Schumer asks FDA to look into PRIME, Logan Paul's high-caffeine energy drink
Sen. Charles Schumer called on the Food and Drug Administration to investigate PRIME, a beverage brand founded by the YouTube stars Logan Paul and KSI, and to warn parents about the drink and the high amount of caffeine it contains.
The brand has become very popular among teens and pre-teens, despite a label on the bottles noting the drink is "not recommended for children under 18." A 12-oz. can contains 200 milligrams of caffeine, which is equivalent to about half a dozen Coke cans or nearly two Red Bulls.
"Who is the main target of PRIME? It's kids under 18," Schumer said Sunday.
The company also sells PRIME Hydration, which does not contain caffeine, according to PRIME's website.
The Democratic lawmaker from New York said the company uses social media and advertisers to target children.
"Kids see it on their phones as they scroll, and then they actually have a need for it." Schumer said. "And the problem here is that the product has so much caffeine in it that it puts Red Bull to shame."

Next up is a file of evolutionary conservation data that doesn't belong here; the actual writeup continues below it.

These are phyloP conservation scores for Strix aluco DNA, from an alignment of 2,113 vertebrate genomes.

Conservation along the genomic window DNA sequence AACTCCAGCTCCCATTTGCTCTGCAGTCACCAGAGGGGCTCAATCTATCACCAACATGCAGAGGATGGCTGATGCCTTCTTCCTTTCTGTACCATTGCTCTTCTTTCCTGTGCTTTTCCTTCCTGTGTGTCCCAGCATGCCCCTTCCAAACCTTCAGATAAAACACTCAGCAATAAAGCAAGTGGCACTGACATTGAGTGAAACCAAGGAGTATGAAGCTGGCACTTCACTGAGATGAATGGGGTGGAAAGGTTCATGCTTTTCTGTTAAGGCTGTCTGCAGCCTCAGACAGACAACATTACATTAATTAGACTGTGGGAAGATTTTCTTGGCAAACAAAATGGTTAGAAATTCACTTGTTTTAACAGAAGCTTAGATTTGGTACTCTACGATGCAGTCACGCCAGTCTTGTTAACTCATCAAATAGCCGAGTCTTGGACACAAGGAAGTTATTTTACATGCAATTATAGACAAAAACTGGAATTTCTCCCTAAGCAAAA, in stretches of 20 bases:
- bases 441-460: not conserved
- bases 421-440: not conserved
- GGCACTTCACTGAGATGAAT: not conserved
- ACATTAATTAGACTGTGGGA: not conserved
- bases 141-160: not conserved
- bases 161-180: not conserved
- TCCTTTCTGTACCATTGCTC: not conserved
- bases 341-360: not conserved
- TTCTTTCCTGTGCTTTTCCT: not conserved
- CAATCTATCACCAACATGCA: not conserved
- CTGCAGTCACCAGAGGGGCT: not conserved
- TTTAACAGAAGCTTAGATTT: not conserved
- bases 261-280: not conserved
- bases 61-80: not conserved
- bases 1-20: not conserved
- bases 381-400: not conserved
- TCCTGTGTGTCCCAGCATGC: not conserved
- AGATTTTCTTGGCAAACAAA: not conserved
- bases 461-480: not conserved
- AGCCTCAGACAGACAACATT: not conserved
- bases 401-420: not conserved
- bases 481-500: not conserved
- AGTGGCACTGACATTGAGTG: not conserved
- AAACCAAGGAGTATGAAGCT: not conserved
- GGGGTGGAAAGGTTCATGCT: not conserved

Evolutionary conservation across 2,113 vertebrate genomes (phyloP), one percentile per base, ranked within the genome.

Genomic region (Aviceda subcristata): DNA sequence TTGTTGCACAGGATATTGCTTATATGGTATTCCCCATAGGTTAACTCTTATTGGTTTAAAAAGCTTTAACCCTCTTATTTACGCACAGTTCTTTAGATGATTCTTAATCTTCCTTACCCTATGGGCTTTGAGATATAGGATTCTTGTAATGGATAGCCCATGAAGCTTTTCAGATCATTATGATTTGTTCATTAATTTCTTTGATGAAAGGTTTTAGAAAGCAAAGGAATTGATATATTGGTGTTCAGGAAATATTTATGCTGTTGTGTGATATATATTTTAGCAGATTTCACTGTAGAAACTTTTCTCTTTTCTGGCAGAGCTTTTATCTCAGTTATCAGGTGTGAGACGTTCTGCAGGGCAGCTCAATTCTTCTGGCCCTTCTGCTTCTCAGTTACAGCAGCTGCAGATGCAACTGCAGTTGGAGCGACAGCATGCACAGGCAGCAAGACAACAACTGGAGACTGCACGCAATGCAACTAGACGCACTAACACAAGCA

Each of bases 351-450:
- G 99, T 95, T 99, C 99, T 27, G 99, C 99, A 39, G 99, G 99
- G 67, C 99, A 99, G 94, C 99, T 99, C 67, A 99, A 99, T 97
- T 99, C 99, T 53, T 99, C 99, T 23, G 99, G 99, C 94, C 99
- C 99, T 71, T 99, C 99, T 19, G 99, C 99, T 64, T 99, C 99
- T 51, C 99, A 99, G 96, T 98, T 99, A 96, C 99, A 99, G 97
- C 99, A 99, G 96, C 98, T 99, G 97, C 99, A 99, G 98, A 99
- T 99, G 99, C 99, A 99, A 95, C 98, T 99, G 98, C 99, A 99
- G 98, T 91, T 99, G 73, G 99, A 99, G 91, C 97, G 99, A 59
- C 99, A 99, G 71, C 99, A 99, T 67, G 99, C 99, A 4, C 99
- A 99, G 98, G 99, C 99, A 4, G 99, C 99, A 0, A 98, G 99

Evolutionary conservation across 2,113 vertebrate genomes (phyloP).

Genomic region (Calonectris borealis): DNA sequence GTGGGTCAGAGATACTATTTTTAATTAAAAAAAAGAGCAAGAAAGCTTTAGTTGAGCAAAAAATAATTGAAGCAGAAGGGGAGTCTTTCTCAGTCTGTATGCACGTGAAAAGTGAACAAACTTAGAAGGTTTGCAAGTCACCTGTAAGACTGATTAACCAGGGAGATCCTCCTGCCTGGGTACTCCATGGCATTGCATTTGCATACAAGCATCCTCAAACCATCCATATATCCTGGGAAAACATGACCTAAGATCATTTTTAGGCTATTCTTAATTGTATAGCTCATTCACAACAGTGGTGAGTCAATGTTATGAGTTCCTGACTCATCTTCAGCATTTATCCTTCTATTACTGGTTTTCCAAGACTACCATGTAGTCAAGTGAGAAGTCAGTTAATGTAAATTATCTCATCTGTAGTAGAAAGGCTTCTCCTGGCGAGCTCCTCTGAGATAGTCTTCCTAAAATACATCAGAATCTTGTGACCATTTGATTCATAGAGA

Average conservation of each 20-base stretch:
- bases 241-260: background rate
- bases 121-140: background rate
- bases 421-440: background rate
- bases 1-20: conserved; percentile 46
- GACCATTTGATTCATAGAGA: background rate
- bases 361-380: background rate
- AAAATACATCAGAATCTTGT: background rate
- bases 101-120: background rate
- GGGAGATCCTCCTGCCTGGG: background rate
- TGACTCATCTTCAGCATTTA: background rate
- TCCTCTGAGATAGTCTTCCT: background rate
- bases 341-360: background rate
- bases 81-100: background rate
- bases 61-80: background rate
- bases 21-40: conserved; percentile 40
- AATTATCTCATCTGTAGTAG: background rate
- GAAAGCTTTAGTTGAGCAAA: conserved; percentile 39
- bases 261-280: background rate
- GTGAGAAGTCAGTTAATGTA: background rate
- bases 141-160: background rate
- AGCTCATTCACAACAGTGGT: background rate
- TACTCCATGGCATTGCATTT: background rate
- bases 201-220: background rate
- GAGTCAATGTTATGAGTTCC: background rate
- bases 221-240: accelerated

Over-consumption of caffeine can cause insomnia, jitters, anxiousness, a fast heart rate, upset stomach, nausea, headache and a feeling of unhappiness, according to the FDA. The administration says healthy adults can consume around 400 milligrams of caffeine a day without experiencing dangerous, negative effects, but it has no set limit for children.
The American Academy of Pediatrics says there is "no proven safe dose of caffeine for children," and that children under 12 should try not to consume caffeine. The group also advises against children and teens consuming any energy drinks and says children ages 12-18 should not have more than 100 mg of caffeine a day.
Some U.S. schools have already banned PRIME. KSI responded to one ban last year on Twitter, writing, "To counter this blatant wrongdoing, we'll be sending a truckload of Prime to this school and many other schools."
PRIME did not immediately respond to a CBS News request for comment regarding Schumer's remarks.
Aliza Chasan is a digital producer at 60 Minutes and CBS News.